Are there human-specific infectious diseases?
Although humans are genetically very similar to the evolutionarily-related nonhuman hominids (chimpanzees, bonobos, gorillas, and orangutans), comparative studies suggest a surprising number of distinctly human differences in the incidence and/or severity of biomedical conditions. Some differences are due to anatomical changes that occurred during human evolution. However, many others cannot be explained either by these changes or by known environmental factors. There are a number of Distinctly Human Diseases and many infectious diseases primarily affect humans, which used to be a major causes of death but are less frequent because of sanitation, vaccines, antibiotics, the death rate in humans is now due to cardiac causes or cancer. This talk will provide an overview of distinctly human diseases and then highlight some of histopathological findings observed in a few of the infectious diseases, using also a human-like Cmah null mouse model lacking the CMAH gene (which was lost about 2-3 million years ago in the human population). Examples to be presented include mechanisms whereby Human Influenza A binds and invades human tracheal mucosa specifically, and not other species, and human-specific binding seen with Cholera toxin, Typhoid toxin and Neisseria gonorrhea.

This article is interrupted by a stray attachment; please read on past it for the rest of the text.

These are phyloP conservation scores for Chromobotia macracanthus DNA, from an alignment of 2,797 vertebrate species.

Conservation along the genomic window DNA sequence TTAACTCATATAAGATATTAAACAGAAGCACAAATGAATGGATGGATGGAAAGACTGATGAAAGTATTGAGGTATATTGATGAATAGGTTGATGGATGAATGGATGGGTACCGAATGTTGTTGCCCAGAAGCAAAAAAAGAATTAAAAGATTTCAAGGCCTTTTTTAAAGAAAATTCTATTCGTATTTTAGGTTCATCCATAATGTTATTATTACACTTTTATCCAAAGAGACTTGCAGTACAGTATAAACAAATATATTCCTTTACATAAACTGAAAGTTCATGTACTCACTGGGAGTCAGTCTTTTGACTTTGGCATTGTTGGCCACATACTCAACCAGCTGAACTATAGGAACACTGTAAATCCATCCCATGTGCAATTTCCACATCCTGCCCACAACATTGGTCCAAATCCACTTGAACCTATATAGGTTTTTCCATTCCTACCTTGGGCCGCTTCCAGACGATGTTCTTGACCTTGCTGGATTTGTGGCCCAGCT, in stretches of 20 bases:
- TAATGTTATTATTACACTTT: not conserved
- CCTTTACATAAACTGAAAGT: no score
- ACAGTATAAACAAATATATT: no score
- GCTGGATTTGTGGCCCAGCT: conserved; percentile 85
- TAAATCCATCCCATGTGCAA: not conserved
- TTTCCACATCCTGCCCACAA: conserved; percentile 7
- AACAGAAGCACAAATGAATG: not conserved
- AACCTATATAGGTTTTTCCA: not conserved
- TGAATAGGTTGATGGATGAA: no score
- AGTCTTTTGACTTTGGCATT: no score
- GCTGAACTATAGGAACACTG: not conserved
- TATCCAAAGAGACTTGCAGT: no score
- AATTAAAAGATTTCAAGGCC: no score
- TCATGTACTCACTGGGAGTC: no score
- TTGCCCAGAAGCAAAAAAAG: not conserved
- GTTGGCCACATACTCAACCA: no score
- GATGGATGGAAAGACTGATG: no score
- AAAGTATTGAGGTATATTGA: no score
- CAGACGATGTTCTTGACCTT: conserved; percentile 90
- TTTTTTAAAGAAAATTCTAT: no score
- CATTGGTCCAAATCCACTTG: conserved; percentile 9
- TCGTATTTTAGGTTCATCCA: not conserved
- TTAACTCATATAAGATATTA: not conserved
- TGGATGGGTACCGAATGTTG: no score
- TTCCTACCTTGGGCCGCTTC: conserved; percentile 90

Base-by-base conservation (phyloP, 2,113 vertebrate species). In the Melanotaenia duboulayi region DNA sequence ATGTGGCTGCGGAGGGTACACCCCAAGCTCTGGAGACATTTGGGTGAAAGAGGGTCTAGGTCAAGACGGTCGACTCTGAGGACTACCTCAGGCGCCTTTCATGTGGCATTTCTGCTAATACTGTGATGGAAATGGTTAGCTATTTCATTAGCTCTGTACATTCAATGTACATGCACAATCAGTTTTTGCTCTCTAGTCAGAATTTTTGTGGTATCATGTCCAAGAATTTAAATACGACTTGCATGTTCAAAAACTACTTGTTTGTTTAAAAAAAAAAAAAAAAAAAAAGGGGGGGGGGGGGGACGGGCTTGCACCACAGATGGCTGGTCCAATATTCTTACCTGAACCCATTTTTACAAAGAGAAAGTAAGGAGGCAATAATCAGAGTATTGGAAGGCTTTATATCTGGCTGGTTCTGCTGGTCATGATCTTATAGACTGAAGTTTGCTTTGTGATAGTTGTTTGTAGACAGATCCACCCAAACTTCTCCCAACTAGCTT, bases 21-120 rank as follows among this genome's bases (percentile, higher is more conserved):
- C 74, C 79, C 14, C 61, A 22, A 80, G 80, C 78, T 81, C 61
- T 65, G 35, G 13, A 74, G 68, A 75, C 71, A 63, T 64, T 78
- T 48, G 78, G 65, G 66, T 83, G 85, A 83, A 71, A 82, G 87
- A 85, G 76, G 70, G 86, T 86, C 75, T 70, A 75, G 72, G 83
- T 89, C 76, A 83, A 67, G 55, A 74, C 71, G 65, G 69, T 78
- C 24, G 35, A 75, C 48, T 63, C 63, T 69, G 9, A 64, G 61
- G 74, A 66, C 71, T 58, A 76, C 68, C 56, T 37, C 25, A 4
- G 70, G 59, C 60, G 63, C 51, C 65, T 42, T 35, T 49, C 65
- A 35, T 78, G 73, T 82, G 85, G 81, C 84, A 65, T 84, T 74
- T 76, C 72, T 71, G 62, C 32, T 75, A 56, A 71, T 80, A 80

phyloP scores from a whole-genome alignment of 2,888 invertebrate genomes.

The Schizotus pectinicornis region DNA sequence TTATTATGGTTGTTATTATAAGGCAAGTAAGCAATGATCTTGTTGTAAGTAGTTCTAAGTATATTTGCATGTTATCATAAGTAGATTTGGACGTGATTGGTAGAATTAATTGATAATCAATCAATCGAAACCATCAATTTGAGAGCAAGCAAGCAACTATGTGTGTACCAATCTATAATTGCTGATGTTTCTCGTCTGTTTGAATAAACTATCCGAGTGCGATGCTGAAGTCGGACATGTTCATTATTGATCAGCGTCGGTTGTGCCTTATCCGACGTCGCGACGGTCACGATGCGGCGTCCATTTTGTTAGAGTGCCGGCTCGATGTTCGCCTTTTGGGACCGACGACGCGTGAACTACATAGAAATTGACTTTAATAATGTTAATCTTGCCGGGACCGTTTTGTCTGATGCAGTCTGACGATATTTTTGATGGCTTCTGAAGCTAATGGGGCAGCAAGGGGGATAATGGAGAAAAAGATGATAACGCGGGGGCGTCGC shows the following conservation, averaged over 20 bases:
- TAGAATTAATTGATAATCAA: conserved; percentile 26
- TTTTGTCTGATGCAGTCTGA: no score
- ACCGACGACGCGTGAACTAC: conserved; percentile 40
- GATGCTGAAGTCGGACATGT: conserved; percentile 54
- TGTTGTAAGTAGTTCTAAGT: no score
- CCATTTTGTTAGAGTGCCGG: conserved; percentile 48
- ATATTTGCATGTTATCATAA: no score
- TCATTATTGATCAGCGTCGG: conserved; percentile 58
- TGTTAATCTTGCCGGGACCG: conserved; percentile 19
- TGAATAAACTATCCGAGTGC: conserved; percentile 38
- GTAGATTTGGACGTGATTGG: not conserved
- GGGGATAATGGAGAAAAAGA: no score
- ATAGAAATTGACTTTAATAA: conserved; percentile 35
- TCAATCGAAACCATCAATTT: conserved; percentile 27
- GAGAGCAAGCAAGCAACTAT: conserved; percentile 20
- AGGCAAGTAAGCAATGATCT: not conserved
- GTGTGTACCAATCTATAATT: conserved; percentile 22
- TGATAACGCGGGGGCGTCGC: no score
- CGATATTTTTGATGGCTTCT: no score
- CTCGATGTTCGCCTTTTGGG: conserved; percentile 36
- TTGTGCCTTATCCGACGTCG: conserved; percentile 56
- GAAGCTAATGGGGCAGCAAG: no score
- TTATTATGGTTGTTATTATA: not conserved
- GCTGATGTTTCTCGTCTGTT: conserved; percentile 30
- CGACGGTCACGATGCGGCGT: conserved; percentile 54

- Varki NM, Strobert E, Dick EJ, Benirschke K, Varki A. Biomedical differences between human and nonhuman hominids: potential roles for uniquely human aspects of sialic acid biology. Annu Rev Pathol. 2011; 6:365-93. PMID: 21073341.
- Devaux CA, Mediannikov O, Medkour H, Raoult D. Infectious Disease Risk Across the Growing Human-Non Human Primate Interface: A Review of the Evidence. Front Public Health. 2019; 7:305. Epub 2019 Nov 5.